Have a Google and you can bet your life today will be a holiday. Unfortunately, it doesn’t mean you can skip off work and celebrate, no we’re talking about the bottomless pit of ‘made-up’ dates – from National Underwear Day to Hairstyle Appreciation Day, the calendar is jam-packed with weird, wacky special dates.
Turns out Mother’s Day and Pancake Day are just the tip of the iceberg. There’s a day for everything now. National Macaroon Day, No Dirty Dishes Day, National Kissing Day – you name it, it exists.
It’s like Christmas for companies and brands looking to push their products. No doubt bosses are rubbing their hands with glee as National Beer Day/Coffee Day/Chocolate Day/Eat What You Want Day etc comes creeping up, with pubs, chains, restaurants and businesses jumping on the bandwagon, flooding Twitter and Facebook with hashtags and promotions.
Between Easter, Halloween and the plethora of National (fill-in-the-blank) Days, you may want to scream as the umpteenth marketing email pings into your inbox, but some of these holidays have surprising back stories.
National Doughnut Day (held on the first Friday of June) was founded in 1938 by the Salvation Army in Chicago to honour the ‘Doughnut Girls’ who gave homesick soldiers the sugary treats in France during the First World War. While Lammas Day, which falls at the halfway point between the summer Solstice and Autumn September Equinox, marks the first harvest festival of the year and originated in Anglo-Saxon England.
So while we may feel the need to take a holiday from all these holidays, they aren’t all meaningless after all, and some have very positive messages behind them.
April is apparently Stress Awareness month, so for those getting twitchy eyes and failing miserably at keeping calm and carrying on, this holiday focuses on the modern day stress epidemic and how to stop you cracking under the pressure.
Instead of waiting for your inner Hulk to burst out, use this month to talk about what’s stressing you out – don’t consider yourself a burden, your friends, family and colleagues will be pleased you’re letting it all out rather than buckling under the weight.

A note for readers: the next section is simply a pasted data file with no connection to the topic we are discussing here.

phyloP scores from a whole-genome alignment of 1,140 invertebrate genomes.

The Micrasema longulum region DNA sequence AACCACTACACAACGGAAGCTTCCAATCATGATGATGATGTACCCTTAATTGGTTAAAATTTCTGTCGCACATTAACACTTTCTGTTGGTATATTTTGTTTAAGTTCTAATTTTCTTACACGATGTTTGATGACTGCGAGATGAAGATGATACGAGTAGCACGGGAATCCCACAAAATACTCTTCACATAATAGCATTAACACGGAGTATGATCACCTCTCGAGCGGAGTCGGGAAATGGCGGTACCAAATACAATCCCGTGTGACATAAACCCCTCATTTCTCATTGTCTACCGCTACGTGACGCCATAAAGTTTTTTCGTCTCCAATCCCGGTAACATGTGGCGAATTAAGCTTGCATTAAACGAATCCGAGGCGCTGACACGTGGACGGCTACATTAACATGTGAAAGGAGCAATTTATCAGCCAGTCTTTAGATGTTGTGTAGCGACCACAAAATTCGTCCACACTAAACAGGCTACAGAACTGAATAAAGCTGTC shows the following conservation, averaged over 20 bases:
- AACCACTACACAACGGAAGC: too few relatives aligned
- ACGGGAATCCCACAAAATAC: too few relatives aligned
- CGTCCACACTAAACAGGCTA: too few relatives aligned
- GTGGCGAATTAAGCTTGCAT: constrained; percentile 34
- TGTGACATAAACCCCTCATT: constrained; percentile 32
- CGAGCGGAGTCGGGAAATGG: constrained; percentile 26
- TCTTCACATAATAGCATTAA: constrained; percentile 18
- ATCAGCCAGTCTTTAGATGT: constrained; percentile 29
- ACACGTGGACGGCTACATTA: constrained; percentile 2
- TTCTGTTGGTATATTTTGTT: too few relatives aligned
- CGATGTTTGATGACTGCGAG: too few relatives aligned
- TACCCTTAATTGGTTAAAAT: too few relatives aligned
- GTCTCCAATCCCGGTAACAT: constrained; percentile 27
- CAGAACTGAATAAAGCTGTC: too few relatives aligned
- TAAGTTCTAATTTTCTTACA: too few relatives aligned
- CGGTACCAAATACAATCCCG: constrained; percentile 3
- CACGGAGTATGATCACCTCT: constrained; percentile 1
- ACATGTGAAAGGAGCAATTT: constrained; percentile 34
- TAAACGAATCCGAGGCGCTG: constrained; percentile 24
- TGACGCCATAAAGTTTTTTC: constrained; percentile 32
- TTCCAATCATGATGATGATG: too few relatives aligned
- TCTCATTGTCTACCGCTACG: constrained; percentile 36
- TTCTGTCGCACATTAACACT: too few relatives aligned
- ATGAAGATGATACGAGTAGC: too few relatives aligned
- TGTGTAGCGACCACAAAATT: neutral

Held every April since 1992, this month is a chance to be open, nice to others who are also feeling anxious and most importantly to look after yourself – have a bubble bath, enjoy that hot chocolate on the sofa, write that list – find your coping mechanism and use it.
Turns out Walk to Work Day also falls in April. Held on the first Friday of the month, the movement aims to raise awareness about how being sedentary affects our health. Whether you walk to your workplace, or simply take a stroll at lunch – this is a chance to appreciate the things we usually miss out on, like the feel of wind on our skin or simply the sounds of the city around us.
Then, of course, you have the other end of the spectrum – for those who have spent months sweating off the winter weight gain, International No Diet Day couldn’t come quicker. Held on May 6, the day is an annual celebration of body acceptance and raises awareness of the potential dangers of dieting.
First started in the UK in 1992, the movement even has its own symbol – a light blue ribbon.
Similar days sponsored by worldwide organisations have since sprung up – International Size Acceptance Day on April 24 encourages people to embrace their bodies and supports the idea of one size does not fit all.
Often these holidays were created by individuals passionate about a particular subject (National Marzipan Day anyone?). They range from the absurd (Talk Like a Pirate Day) and playful (National Puppy Day) to the obscure (National Towel Day) and ridiculous (Lost Sock Memorial Day).
But they can also draw attention to important issues and help raise funds for vital causes – World Aids Awareness Day, World Cancer Day, Red Nose Day, to name a few.
Whether they’re designed to raise awareness or simply make us smile, the world is a very serious place right now, so why not keep celebrating?